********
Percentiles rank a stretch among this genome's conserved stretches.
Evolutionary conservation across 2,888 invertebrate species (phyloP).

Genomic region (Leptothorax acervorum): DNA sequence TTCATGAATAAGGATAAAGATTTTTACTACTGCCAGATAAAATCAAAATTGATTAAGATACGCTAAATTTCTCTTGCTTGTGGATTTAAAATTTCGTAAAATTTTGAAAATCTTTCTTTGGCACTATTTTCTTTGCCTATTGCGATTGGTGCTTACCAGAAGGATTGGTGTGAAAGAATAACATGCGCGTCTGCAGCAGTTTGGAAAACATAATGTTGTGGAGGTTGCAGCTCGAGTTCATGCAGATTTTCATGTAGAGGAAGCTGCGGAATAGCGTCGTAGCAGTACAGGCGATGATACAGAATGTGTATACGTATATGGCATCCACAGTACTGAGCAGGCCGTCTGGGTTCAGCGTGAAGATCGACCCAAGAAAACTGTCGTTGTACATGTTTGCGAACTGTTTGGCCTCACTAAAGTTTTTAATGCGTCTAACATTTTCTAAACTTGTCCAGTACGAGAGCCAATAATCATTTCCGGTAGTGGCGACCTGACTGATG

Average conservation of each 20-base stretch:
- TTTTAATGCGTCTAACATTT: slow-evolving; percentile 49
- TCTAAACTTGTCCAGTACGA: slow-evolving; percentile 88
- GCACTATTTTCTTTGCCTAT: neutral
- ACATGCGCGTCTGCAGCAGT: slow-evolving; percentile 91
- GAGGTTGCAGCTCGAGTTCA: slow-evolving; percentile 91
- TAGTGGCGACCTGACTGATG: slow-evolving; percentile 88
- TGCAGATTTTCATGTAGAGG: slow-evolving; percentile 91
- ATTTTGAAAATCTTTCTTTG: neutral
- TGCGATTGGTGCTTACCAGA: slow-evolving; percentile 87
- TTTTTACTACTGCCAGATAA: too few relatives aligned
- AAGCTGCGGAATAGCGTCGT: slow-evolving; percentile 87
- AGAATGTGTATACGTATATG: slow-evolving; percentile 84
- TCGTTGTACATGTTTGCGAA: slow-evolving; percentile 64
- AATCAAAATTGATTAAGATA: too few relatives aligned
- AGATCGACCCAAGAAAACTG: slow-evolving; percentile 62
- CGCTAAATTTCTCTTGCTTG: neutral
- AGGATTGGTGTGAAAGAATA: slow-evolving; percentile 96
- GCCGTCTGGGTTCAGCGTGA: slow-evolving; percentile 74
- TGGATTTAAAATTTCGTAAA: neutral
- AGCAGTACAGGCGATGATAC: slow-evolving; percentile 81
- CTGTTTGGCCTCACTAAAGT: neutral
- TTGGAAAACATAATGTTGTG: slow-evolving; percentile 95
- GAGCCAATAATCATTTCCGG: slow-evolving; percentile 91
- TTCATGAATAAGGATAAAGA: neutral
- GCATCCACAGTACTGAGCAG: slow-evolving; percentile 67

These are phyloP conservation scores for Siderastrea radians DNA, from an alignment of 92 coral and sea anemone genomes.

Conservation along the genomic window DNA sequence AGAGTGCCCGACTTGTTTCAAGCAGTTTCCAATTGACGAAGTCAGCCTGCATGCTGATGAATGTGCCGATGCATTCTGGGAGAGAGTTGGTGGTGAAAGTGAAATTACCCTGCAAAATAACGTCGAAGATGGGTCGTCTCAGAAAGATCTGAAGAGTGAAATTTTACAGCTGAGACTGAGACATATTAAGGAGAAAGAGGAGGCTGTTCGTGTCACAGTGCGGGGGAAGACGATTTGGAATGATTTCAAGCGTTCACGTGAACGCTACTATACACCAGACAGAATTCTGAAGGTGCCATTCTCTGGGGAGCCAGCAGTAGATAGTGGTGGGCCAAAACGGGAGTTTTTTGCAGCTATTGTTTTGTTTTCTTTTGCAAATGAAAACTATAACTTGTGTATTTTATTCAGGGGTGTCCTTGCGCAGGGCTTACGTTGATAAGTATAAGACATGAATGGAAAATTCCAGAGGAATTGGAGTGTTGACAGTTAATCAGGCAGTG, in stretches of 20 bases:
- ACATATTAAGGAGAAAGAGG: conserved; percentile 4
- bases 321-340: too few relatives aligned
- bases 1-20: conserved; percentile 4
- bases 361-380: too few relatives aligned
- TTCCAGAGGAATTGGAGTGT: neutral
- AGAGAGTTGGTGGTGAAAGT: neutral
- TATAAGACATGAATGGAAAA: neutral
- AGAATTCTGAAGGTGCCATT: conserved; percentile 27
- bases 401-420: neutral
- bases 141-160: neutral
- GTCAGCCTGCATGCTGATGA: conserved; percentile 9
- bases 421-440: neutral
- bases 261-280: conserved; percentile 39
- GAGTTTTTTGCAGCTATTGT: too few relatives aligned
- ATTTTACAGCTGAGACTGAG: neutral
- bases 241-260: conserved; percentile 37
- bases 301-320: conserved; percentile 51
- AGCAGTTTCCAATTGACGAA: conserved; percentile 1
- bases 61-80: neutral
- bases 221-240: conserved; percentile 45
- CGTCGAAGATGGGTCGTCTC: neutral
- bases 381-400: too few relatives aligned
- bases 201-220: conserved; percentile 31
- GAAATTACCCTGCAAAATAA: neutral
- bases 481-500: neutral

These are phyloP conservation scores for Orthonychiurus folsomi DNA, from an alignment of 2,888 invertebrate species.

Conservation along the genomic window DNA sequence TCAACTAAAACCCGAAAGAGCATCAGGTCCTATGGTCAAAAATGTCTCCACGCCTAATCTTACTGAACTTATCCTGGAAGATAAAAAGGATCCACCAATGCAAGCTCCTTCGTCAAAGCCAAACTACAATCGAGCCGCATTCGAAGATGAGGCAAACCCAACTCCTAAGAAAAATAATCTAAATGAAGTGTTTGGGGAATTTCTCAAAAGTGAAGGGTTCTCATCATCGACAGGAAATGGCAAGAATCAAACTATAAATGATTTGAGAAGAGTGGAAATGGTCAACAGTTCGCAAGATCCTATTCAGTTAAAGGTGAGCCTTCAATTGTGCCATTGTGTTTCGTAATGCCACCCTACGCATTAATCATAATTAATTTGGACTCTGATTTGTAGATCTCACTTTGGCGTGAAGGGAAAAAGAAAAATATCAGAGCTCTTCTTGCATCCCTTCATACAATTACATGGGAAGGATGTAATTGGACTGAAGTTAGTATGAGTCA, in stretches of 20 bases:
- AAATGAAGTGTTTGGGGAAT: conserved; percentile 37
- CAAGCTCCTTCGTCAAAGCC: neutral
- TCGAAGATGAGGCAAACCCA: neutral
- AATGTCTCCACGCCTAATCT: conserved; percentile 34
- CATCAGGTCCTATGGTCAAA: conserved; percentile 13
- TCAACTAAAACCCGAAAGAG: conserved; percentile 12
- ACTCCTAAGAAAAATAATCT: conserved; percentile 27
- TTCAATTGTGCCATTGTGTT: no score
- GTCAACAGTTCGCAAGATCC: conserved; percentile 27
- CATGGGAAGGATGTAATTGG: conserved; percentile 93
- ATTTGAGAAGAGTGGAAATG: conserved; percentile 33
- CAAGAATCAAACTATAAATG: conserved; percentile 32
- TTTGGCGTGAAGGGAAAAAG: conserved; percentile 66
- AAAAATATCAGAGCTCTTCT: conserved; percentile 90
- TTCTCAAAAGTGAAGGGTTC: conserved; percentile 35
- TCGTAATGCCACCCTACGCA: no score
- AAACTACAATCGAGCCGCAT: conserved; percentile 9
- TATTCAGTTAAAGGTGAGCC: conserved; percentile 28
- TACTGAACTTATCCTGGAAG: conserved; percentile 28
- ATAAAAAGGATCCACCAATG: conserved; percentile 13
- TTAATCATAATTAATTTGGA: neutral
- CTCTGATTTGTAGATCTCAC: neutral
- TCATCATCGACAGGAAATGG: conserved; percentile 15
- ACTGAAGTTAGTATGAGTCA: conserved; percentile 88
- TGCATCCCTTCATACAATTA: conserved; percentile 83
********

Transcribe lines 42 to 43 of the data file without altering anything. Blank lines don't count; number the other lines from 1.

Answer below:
- GTCAGCCTGCATGCTGATGA: conserved; percentile 9
- bases 421-440: neutral